In creating his recent environments and spaces, we see mirrors, masks, plants, screens and other unusual media immersed in fabrics of printed colors, occupied by words and drawings of vibrant forms and bodies. Cabelo’s oil-paint baton creates electrical characters that emit rays and contort LED lights. There are also his egg-bombs, sculpture-paintings that announce the imminence of the birth-explosion of other beings in gestation. These are works that materialize every moment of expansion and concentration that Cabelo experiences. Viewed from the perspective of the archive, his egg-bomb creates dialogues with the poetic interiority of the eggs of Lygia Pape, in addition to also bringing the violent tension of the Urnas quentes (Hot Urns) of Antonio Manoel. Something over there is about to explode (and what isn’t, ultimately?). As Clarice Lispector affirms, “The egg is a suspended thing”; they are sculptures born of light with darkness, which turn the space into a symbolic conflagration of a ritual of life and death.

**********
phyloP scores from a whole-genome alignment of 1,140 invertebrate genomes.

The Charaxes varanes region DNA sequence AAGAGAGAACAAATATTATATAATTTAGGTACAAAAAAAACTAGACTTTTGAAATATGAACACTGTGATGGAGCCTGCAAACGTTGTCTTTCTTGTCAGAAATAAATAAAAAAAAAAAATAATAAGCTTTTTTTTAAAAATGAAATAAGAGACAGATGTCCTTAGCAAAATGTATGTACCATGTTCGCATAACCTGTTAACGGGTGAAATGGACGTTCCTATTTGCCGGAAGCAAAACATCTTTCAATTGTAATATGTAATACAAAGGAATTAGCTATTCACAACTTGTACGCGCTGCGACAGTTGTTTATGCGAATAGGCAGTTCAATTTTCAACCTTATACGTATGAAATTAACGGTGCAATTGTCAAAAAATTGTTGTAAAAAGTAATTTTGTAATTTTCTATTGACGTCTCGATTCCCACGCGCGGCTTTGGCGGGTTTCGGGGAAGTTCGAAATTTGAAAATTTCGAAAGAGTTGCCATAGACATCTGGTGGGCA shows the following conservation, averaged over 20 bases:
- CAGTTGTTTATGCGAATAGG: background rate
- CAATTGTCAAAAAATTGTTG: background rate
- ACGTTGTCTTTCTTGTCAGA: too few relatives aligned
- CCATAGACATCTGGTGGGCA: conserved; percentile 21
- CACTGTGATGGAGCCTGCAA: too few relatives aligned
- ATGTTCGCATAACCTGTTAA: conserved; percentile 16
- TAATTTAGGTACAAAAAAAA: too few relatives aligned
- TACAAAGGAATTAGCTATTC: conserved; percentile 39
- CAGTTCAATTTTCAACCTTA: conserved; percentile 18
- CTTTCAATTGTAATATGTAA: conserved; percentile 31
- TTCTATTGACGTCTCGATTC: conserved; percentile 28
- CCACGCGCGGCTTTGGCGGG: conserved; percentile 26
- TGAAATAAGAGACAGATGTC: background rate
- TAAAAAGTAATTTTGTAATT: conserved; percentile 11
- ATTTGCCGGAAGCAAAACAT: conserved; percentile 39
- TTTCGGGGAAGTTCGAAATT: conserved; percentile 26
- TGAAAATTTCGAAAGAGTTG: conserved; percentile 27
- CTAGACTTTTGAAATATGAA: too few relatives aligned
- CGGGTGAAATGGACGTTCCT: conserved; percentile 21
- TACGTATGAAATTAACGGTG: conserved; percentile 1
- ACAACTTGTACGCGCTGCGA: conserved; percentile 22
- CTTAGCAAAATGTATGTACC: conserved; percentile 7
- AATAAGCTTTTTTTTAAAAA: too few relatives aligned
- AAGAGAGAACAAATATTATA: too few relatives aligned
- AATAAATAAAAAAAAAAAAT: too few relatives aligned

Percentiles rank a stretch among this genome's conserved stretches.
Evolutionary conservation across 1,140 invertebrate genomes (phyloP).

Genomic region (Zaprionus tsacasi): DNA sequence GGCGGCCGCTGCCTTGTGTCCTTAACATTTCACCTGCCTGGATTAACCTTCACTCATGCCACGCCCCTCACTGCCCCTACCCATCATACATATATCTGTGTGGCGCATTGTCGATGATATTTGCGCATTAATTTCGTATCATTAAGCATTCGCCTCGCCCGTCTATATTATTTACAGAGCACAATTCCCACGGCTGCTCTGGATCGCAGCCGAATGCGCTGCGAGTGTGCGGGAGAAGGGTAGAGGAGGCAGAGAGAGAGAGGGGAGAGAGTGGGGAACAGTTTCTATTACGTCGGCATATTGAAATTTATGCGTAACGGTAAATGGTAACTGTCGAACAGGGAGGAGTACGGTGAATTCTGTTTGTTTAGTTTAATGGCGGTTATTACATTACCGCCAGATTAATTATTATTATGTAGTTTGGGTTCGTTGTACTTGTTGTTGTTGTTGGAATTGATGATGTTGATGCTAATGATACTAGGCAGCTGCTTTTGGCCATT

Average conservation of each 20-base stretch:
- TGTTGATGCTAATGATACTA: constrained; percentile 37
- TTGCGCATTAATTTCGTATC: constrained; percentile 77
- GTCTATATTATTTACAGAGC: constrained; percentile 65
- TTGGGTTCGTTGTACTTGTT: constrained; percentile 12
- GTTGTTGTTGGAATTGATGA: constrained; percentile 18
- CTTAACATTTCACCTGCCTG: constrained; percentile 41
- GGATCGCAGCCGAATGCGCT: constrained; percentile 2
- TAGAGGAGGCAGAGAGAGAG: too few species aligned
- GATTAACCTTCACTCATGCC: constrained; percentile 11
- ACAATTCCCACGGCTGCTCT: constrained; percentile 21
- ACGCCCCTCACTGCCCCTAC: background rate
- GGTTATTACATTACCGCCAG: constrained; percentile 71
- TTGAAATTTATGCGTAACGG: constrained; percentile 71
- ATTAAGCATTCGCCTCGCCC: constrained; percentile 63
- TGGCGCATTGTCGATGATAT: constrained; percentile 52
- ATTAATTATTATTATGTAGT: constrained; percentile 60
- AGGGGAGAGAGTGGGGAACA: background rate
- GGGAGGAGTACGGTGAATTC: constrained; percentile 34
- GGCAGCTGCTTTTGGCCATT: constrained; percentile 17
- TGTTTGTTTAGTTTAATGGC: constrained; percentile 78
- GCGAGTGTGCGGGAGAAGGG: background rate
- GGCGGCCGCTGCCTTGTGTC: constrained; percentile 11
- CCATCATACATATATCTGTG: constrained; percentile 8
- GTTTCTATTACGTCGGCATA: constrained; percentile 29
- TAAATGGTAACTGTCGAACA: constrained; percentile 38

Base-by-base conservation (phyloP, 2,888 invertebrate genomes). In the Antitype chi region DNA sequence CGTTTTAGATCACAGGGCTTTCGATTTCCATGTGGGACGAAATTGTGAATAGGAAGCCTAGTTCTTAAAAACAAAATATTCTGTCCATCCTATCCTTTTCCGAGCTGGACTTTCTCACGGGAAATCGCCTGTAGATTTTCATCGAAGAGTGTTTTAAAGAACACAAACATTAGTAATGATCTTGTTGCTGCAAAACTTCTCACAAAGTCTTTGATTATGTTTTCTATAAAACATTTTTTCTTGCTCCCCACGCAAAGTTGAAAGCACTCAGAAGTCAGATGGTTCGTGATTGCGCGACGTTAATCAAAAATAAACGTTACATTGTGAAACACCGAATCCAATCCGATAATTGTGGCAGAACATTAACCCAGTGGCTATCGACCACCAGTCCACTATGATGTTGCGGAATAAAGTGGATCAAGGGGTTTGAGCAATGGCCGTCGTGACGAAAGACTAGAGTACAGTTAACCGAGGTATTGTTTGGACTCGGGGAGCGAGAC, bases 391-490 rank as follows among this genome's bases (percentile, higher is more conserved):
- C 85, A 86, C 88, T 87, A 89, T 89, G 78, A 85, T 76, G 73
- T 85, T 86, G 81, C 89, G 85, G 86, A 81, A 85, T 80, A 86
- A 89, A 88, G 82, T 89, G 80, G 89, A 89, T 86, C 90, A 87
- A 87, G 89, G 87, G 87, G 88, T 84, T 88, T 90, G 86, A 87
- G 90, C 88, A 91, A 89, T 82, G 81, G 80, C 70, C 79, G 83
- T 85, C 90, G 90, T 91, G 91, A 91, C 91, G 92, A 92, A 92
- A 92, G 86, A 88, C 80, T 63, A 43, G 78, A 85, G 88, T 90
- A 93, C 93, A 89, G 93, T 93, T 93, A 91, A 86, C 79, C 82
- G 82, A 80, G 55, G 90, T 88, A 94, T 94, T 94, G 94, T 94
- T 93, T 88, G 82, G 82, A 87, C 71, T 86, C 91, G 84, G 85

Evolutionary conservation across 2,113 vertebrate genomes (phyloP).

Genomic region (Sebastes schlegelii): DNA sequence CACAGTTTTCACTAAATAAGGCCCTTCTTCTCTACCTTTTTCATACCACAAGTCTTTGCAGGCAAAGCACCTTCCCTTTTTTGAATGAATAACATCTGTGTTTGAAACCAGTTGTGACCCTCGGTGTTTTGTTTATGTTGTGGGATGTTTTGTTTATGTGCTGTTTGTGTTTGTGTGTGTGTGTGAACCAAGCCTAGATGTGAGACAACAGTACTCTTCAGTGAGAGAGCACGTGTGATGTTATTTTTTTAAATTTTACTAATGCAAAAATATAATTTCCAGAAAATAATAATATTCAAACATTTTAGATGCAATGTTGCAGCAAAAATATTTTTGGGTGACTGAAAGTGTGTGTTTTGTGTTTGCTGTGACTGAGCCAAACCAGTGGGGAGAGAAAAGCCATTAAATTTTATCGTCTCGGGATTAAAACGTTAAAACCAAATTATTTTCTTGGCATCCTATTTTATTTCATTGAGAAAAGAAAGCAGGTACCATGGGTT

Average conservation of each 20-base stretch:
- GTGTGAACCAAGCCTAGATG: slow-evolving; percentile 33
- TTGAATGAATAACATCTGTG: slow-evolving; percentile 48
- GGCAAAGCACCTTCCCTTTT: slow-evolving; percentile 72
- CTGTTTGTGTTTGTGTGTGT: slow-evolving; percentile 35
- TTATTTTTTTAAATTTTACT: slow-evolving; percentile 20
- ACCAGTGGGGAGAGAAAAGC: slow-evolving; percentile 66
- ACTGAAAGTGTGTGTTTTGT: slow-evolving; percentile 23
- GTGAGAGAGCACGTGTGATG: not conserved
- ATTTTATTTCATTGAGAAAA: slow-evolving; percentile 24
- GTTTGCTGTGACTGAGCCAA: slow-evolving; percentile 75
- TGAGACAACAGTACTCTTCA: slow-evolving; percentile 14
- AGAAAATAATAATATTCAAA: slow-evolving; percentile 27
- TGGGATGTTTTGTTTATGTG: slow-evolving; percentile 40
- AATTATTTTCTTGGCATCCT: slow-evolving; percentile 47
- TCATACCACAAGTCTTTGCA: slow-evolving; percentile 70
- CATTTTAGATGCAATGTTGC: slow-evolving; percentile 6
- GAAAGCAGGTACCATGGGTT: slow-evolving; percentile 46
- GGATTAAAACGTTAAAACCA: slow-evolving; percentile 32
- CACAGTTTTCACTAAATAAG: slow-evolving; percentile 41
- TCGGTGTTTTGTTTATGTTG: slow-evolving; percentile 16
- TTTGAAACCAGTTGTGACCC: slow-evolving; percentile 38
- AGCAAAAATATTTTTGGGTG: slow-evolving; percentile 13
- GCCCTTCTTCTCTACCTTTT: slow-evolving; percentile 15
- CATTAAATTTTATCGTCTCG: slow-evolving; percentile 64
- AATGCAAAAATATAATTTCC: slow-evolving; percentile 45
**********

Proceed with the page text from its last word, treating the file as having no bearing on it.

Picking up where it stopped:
As a collector of fragments of material and spiritual life, Cabelo injects into his work a dense web of information. His current songs construct characters to be incorporated into their environments. They are specters which Cabelo’s poetry creates in sound and words to later materialize in new imagetic situations. Listening to each of them, we go from Capernaum to Copacabana, from ascending the hill to the world beyond. It is worth remembering that his work always had sound and music as fundamental drivers; and it’s also worth recalling more recently the exhibitions MC Fininho, staged at Gentil Carioca in 2011 and Humúsica, exhibited at MAM-RJ in 2012. In Luz com Trevas, Cabelo again evokes his performative presence, increasingly making the artist’s body that of the musician and the poet too. Without separations – in fact, he never claimed them – and without limits to make his work function, the stages of his shows are an active part of the environments that he has been assembling in recent years, just as his exhibitions always contain presentations by him and his guests. What he sings echoes what we see and vice versa.